There’s an old saying in writing circles that ideas are a dime a dozen – meaning that anyone can have a good idea because ideas are easy to come by and not particularly valuable. The maxim continues to say that it’s not an idea that’s worth money – it’s what one does with an idea that truly makes it valuable. Now, a court is going to decide just how much truth there is to this theory.
Ed Zwick, Bedford Falls, and Marshall Herskovitz are set to stand trial for allegedly stealing ideas for the 2003 Tom Cruise film The Last Samurai. The legal proceeding will determine whether or not there was an implied contract between the defendants and screenwriters Aaron and Matthew Benay after the plaintiffs submitted their script during the film’s development phase. If there was an implied contract, then the court will have to determine how much the Benay brothers are owed for their idea.
This sets the stage for a fascinating trial guaranteed to not only shine a light on the behind-the-scenes dealings of the Hollywood industry (wherein writers sometimes work without receiving credit or compensation) as well as determining how much of a film’s success is attributable to the idea and screenplay and other components.
The Benays believe their idea is worth $7-10 million in damages since the film grossed over $450 million worldwide. The defendants, on the other hand, believe it’s worth about $150,000 – the amount the Benays were paid when they sold their script to New Regency after Bedford Falls and associates rejected it.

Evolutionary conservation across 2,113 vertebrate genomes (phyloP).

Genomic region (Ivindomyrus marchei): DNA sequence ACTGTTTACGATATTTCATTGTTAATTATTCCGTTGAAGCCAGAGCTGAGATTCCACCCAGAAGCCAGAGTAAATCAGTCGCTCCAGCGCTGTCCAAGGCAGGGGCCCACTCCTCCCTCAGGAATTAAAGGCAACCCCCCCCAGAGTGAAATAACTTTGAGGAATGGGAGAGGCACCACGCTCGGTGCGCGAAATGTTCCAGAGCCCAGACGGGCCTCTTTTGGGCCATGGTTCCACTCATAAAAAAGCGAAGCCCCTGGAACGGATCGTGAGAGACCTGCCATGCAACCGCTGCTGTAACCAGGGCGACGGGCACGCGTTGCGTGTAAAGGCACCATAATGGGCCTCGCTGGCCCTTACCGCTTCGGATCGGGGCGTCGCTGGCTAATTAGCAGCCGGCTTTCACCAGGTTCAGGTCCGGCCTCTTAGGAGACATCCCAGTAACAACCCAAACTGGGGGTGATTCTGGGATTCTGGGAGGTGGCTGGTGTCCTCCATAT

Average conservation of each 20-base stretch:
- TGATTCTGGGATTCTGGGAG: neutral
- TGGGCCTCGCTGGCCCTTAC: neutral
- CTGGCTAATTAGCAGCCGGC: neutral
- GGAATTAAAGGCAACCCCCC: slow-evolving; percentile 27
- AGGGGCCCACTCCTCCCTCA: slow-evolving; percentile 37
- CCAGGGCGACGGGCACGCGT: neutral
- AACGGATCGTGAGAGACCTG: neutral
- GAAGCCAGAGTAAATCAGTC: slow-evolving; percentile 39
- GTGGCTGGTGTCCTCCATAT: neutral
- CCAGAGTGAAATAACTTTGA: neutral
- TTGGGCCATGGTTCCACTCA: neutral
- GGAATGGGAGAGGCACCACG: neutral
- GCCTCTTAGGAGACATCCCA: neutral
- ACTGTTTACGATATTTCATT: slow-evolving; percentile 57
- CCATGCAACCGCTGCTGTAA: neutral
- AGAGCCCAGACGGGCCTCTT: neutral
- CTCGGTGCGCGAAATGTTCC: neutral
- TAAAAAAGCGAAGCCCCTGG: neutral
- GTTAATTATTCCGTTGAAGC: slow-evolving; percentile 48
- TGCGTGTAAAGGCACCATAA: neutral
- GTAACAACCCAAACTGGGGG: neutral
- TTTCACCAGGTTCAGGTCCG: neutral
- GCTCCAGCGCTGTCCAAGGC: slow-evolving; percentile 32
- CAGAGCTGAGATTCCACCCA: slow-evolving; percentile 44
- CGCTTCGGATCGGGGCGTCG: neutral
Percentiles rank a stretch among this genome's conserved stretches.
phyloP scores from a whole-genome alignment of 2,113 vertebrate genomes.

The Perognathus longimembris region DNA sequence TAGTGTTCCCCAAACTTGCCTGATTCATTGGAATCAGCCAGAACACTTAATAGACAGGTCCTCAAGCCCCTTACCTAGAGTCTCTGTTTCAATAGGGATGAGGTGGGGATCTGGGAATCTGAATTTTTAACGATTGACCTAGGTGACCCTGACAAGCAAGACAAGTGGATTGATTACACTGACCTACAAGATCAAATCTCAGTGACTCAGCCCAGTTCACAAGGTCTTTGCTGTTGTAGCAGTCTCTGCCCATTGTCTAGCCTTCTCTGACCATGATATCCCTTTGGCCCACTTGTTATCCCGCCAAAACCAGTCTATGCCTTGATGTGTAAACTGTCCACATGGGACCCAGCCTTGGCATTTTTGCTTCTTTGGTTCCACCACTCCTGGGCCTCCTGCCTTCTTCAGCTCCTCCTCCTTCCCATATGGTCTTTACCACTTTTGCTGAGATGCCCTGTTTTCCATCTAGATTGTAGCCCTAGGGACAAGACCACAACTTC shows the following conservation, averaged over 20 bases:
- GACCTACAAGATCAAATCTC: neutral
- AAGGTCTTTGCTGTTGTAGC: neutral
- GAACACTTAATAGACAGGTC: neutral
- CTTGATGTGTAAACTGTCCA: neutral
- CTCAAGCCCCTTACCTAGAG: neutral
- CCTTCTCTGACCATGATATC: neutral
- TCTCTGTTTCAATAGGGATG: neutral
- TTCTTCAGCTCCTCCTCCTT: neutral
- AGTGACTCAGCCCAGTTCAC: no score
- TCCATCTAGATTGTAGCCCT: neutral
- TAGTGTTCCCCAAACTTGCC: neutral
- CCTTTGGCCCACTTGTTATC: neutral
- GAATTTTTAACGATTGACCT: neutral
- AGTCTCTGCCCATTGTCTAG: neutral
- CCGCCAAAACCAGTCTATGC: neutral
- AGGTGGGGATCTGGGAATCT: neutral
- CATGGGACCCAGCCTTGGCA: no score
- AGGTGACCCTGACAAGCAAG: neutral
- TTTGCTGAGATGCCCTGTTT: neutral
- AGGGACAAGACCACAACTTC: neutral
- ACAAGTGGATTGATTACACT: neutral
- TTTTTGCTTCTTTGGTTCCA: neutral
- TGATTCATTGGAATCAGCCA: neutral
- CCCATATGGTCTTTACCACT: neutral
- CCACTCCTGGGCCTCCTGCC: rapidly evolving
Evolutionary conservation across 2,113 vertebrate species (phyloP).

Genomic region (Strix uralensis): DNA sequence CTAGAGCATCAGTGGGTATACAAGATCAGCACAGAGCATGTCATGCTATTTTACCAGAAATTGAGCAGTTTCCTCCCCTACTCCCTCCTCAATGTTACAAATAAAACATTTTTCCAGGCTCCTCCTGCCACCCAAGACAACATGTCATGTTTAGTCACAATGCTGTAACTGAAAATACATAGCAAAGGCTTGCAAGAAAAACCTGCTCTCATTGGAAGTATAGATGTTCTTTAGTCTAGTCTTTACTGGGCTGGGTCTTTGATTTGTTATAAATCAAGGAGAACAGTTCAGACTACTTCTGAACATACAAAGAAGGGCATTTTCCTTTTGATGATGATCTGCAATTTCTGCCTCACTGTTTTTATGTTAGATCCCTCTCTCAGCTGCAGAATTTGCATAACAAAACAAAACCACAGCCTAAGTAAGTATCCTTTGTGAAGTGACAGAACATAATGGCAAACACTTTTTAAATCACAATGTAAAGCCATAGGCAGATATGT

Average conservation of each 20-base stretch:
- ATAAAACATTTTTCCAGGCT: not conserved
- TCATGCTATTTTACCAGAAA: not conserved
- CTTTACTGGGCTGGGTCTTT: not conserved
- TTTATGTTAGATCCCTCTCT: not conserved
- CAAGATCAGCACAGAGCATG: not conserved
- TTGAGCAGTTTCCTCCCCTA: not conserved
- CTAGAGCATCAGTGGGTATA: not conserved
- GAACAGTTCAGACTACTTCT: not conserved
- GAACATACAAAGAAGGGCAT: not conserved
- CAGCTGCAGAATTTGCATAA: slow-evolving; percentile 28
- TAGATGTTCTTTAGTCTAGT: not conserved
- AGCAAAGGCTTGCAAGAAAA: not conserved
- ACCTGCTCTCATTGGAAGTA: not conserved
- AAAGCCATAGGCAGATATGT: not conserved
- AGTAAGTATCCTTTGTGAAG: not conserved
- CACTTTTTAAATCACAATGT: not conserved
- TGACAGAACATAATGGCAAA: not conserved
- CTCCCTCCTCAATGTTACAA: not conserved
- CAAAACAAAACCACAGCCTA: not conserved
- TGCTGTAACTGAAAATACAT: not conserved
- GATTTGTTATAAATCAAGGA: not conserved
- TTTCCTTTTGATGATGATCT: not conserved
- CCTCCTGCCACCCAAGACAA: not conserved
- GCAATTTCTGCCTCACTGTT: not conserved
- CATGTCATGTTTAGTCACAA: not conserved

The defense is set to argue that the box office success of the film is immaterial, and that the film succeeded largely because of Zwick’s direction and Cruise’s box-office drawing power. As is typical in Hollywood, it’s yet another example of the system downplaying the value of writers.
Even if that were the case, if the Benays' script contributed key story elements (as they allege), they were at the very least robbed of not only a standard screenwriter’s fee (which in the low end would be in that $150,000 range), but also the ensuing boost to their careers that would have come from having a writing credit on a worldwide hit. $7-$10 million might seem like a lot for a single script idea, but not when you factor in how much money the Benay brothers could have earned based on The Last Samurai’s success in the intervening years (this case has been in legal limbo for quite some time).
The key to beginning to unravel this knot lies in determining whether or not the Benays' agent had an implied-in-fact contract in place with Bedford Falls when he pitched the ideas to Herskovitz and associates. If they did, then the Benay brothers should have been paid when their ideas were used. To prove this was the case, the plaintiffs plan to call producer Peter Heller to testify about how these sorts of things are carried out at many studios and production companies. Naturally, the defendants are opposed to this testimony.
Regardless of how this plays out, when everything is said and done we should all have a much clearer idea on the value of an idea – maybe they’re worth a lot more than we’ve been led to believe.